Local Economies Will Bear the Brunt of New EPA Soot Standard

Dec 14, 2012

Environmental Protection Agency ( EPA) headquarters in Washington, DC. Photographer: Andrew Harrer/Bloomberg.

In its all-knowing, high-mindedness, EPA wants to lower the standard for fine particulate matter (PM2.5) pollution--soot. The new rule lowers the current National Ambient Air Quality Standard (NAAQS) for PM2.5 from 15 µm/m3 to 12 µm/m3

The U.S. Chamber’s Senior Vice President for Environment, Technology, and Regulatory Affairs Bill Kovacs explains that EPA’s regulatory thrust will block economic growth in parts of the country that won't be able to meet the new air quality standard:

This revised PM2.5 NAAQS imposes burdensome new requirements on states, cities, and businesses. Changes to monitoring requirements under the new rule could lead to a significant increase in the number of nonattainment areas.  More nonattainment areas translate into a heavier administrative burden on states and cities, as well as devastating effects on local economies.  A nonattainment designation is tantamount to a cap on new business development.

National Association of Manufacturers President and CEO Jay Timmons suggests a possible scenario where “Essentially, existing facilities will have to be shuttered for new facilities to be built in these areas.”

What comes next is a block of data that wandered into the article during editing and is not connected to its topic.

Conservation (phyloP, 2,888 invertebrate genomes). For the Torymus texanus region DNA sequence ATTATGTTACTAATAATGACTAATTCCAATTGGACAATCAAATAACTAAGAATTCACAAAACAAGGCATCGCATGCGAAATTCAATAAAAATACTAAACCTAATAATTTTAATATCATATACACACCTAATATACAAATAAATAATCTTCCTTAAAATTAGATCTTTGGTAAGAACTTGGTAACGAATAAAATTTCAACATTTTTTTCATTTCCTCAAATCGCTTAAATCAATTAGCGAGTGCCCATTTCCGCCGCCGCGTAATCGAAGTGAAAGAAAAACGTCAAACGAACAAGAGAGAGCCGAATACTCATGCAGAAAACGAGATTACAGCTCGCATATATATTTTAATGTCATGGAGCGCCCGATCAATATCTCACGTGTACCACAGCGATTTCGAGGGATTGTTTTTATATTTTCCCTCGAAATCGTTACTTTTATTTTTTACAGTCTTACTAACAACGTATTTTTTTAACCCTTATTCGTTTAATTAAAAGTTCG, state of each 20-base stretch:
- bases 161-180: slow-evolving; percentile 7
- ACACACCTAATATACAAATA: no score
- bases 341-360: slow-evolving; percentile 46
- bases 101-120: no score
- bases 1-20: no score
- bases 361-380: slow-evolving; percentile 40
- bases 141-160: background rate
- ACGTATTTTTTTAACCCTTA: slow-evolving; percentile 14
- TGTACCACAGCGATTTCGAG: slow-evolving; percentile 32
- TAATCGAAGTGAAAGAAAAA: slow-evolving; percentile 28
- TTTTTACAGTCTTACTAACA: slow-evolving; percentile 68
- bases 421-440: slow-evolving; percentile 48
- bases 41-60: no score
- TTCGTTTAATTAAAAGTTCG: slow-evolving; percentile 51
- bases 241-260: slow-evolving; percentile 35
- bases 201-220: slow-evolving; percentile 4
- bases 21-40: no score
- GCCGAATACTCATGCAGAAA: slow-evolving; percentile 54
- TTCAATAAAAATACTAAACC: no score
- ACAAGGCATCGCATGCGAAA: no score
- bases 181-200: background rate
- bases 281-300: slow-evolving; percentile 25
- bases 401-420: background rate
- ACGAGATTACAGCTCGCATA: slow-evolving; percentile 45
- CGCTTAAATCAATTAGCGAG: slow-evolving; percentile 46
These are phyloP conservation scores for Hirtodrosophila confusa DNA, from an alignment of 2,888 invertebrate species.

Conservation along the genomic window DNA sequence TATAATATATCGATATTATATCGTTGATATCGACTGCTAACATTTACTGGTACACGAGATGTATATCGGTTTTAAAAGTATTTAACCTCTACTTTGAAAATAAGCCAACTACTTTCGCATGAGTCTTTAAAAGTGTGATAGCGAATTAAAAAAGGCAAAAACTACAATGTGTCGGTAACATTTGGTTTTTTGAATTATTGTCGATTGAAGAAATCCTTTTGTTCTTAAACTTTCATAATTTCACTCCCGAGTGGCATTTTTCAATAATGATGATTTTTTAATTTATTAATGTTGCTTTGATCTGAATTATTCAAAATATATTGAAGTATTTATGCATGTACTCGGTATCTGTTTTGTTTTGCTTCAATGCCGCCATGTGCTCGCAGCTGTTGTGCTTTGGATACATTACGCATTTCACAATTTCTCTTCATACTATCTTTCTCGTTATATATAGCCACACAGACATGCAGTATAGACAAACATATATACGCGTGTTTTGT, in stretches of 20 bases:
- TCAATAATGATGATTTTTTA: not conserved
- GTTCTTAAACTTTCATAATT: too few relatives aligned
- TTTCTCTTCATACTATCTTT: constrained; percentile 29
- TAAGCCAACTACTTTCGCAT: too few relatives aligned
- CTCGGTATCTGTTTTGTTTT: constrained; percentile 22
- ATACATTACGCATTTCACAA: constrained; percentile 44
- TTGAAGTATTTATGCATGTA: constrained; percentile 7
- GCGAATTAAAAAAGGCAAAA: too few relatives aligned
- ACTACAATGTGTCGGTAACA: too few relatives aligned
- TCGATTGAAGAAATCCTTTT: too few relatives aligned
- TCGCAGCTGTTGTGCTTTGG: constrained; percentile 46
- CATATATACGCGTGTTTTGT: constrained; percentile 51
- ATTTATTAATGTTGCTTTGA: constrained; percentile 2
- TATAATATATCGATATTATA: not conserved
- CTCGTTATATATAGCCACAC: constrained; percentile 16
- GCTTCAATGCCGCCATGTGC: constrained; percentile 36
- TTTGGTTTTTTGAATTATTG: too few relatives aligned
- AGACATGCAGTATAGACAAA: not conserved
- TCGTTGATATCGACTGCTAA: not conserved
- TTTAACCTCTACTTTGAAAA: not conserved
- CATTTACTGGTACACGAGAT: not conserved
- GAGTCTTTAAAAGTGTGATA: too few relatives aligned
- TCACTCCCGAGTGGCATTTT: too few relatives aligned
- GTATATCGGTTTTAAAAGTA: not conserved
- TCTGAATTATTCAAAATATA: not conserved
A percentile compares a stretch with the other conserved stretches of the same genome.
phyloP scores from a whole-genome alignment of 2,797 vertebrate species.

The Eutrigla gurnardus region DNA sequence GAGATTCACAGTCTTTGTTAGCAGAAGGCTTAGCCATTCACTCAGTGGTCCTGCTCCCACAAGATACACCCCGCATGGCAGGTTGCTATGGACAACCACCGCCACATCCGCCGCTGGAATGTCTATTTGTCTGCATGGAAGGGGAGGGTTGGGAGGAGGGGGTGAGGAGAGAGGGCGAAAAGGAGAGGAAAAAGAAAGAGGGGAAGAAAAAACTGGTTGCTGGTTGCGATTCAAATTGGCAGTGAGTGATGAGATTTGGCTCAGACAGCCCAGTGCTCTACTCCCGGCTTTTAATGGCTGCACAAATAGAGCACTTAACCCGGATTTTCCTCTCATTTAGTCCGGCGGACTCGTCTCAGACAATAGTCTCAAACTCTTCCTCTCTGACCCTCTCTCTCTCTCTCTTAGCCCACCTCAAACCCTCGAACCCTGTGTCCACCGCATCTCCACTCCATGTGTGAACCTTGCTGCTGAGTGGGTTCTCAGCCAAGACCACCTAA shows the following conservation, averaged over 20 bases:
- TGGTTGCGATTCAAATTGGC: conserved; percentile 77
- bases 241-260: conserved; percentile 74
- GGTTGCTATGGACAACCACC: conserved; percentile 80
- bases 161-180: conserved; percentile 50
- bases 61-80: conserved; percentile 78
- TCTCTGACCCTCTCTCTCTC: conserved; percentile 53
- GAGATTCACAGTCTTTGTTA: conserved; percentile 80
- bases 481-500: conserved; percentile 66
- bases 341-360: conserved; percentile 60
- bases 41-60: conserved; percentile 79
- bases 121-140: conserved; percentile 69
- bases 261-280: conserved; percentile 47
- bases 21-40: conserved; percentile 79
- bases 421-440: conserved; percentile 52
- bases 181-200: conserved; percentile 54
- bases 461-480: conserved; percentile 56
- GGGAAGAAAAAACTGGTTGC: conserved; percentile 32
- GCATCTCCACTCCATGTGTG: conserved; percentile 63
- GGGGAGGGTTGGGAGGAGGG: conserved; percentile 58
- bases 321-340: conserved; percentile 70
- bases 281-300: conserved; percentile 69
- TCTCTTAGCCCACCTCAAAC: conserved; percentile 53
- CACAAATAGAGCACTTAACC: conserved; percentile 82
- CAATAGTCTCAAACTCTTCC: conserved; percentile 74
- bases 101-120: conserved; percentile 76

What’s more, as Kovacs points out,

EPA has ignored repeated expressions of concern by industry, including the Chamber, that the agency must not rush to issue this rule.  Despite EPA’s acknowledgment that the complexity of the rule required a year-long review, EPA took less than six months to finalize the rule.  EPA engaged in result-oriented rulemaking to justify the most restrictive air quality standards ever issued.

EPA’s “result-oriented rulemaking” has been going on for a while. Earlier this year, Kovacs noted that EPA has been using regulations like Utility MACT, on - and off-road diesel rules, boiler MACT, and cement MACT, to force “specific industries pay the entire price” for soot  reductions. This is the latest EPA power play in the name of environmental protection.

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